melt

1 [melt]
verb (used without object), melted, melted or molten, melting.
1.
to become liquefied by warmth or heat, as ice, snow, butter, or metal.
2.
to become liquid; dissolve: Let the cough drop melt in your mouth.
3.
to pass, dwindle, or fade gradually (often followed by away ): His fortune slowly melted away.
4.
to pass, change, or blend gradually (often followed by into ): Night melted into day.
5.
to become softened in feeling by pity, sympathy, love, or the like: The tyrant's heart would not melt.
6.
Obsolete. to be subdued or overwhelmed by sorrow, dismay, etc.
verb (used with object), melted, melted or molten, melting.
7.
to reduce to a liquid state by warmth or heat; fuse: Fire melts ice.
8.
to cause to pass away or fade.
9.
to cause to pass, change, or blend gradually.
10.
to soften in feeling, as a person or the heart.
noun
11.
the act or process of melting; state of being melted.
12.
something that is melted.
13.
a quantity melted at one time.
14.
a sandwich or other dish topped with melted cheese: a tuna melt.

Origin:
before 900; Middle English melten, Old English meltan (intransitive), m(i)elten (transitive) to melt, digest; cognate with Old Norse melta to digest, Greek méldein to melt

meltable, adjective
meltability, noun
meltingly, adverb
meltingness, noun
nonmeltable, adjective
nonmelting, adjective
unmeltable, adjective
unmelted, adjective
unmelting, adjective



1. Melt, dissolve, fuse, thaw imply reducing a solid substance to a liquid state. To melt is to bring a solid to a liquid condition by the agency of heat: to melt butter. Dissolve though sometimes used interchangeably with melt applies to a different process, depending upon the fact that certain solids, placed in certain liquids, distribute their particles throughout the liquids: A greater number of solids can be dissolved in water and in alcohol than in any other liquids. To fuse is to subject a solid (usually a metal) to a very high temperature; it applies especially to melting or blending metals together: Bell metal is made by fusing copper and tin. To thaw is to restore a frozen substance to its normal (liquid, semiliquid, or more soft and pliable) state by raising its temperature above the freezing point: Sunshine will thaw ice in a lake. 4. dwindle. 10. gentle, mollify, relax.
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Based on the Random House Dictionary, © Random House, Inc. 2014.
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Collins
World English Dictionary
melt (mɛlt)
 
vb , melts, melting, melted, melted, molten
1.  to liquefy (a solid) or (of a solid) to become liquefied, as a result of the action of heat
2.  to become or make liquid; dissolve: cakes that melt in the mouth
3.  (often foll by away) to disappear; fade
4.  (foll by down) to melt (metal scrap) for reuse
5.  (often foll by into) to blend or cause to blend gradually
6.  to make or become emotional or sentimental; soften
 
n
7.  the act or process of melting
8.  something melted or an amount melted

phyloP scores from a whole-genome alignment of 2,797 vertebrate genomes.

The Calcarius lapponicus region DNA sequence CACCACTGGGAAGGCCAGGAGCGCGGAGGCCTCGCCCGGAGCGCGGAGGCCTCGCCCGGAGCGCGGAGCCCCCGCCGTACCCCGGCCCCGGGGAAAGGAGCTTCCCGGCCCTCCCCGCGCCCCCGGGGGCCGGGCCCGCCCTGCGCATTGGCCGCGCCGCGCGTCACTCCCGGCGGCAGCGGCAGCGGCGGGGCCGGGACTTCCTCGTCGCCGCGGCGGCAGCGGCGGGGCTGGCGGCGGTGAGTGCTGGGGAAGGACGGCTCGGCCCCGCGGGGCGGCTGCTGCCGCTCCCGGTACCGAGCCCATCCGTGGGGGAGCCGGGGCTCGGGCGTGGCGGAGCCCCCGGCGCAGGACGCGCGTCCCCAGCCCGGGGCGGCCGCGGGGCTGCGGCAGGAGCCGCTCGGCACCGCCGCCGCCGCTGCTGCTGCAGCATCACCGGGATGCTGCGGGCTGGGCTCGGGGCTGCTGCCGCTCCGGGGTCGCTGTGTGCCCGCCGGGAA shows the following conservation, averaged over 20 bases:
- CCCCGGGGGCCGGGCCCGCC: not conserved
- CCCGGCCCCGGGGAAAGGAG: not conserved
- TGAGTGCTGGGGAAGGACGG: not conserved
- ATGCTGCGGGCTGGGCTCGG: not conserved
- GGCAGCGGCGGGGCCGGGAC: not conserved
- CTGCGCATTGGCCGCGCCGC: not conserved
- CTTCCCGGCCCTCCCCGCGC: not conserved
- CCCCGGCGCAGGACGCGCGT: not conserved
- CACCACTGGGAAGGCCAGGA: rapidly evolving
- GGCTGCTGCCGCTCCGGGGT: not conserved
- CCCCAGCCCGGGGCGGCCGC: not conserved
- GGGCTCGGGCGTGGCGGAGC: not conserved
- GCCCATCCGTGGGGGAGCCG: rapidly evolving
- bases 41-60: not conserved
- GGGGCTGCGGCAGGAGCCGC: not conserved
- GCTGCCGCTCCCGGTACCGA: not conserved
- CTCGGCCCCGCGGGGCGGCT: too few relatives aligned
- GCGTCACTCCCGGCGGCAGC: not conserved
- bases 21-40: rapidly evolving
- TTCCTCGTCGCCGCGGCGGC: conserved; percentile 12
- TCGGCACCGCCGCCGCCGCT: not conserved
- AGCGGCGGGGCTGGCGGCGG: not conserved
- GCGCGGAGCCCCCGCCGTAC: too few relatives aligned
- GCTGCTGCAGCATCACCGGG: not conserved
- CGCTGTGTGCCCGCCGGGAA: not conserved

[Old English meltan to digest; related to Old Norse melta to malt (beer), digest, Greek meldein to melt]
 
'meltable
 
adj
 
melta'bility
 
n
 
'melter
 
n
 
'meltingly
 
adv
 
'meltingness
 
n

Collins English Dictionary - Complete & Unabridged 10th Edition
2009 © William Collins Sons & Co. Ltd. 1979, 1986 © HarperCollins
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Etymonline
Word Origin & History

melt
O.E. meltan "become liquid" (class III strong verb; past tense mealt, pp. molten), from P.Gmc. *meltanan; fused with O.E. gemæltan (Anglian), gemyltan (W.Saxon) "make liquid," from P.Gmc. *gamaltijanan (cf. O.N. melta "to digest"), both from PIE *meld- "softness" (cf. Gk. meldein "to melt," L.
mollis "soft, mild"). Related: Melted; melting. Melting pot is from 1540s; figurative use from 1855; popularized with reference to America by play "The Melting Pot" by Israel Zangwill (1908).
Online Etymology Dictionary, © 2010 Douglas Harper
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American Heritage
Science Dictionary
melt   (mělt)  Pronunciation Key 
To change from a solid to a liquid state by heating or being heated with sufficient energy at the melting point. See also heat of fusion.
The American Heritage® Science Dictionary
Copyright © 2002. Published by Houghton Mifflin. All rights reserved.
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Encyclopedia Britannica
Encyclopedia

melting

change of a solid into a liquid when heat is applied. In a pure crystalline solid, this process occurs at a fixed temperature called the melting point (q.v.); an impure solid generally melts over a range of temperatures below the melting point of the principal component. Amorphous (non-crystalline) substances such as glass or pitch melt by gradually decreasing in viscosity as temperature is raised, with no sharp transition from solid to liquid

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Encyclopedia Britannica, 2008. Encyclopedia Britannica Online.
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Example sentences
Glaciers are melting and they think that's, well, cool.
Once melting begins, more heat pours in and ever faster melting results.
Warmer temperatures are melting ice and eroding the world's glaciers.
Due to climate change substantial amounts of offshore sea ice are melting.
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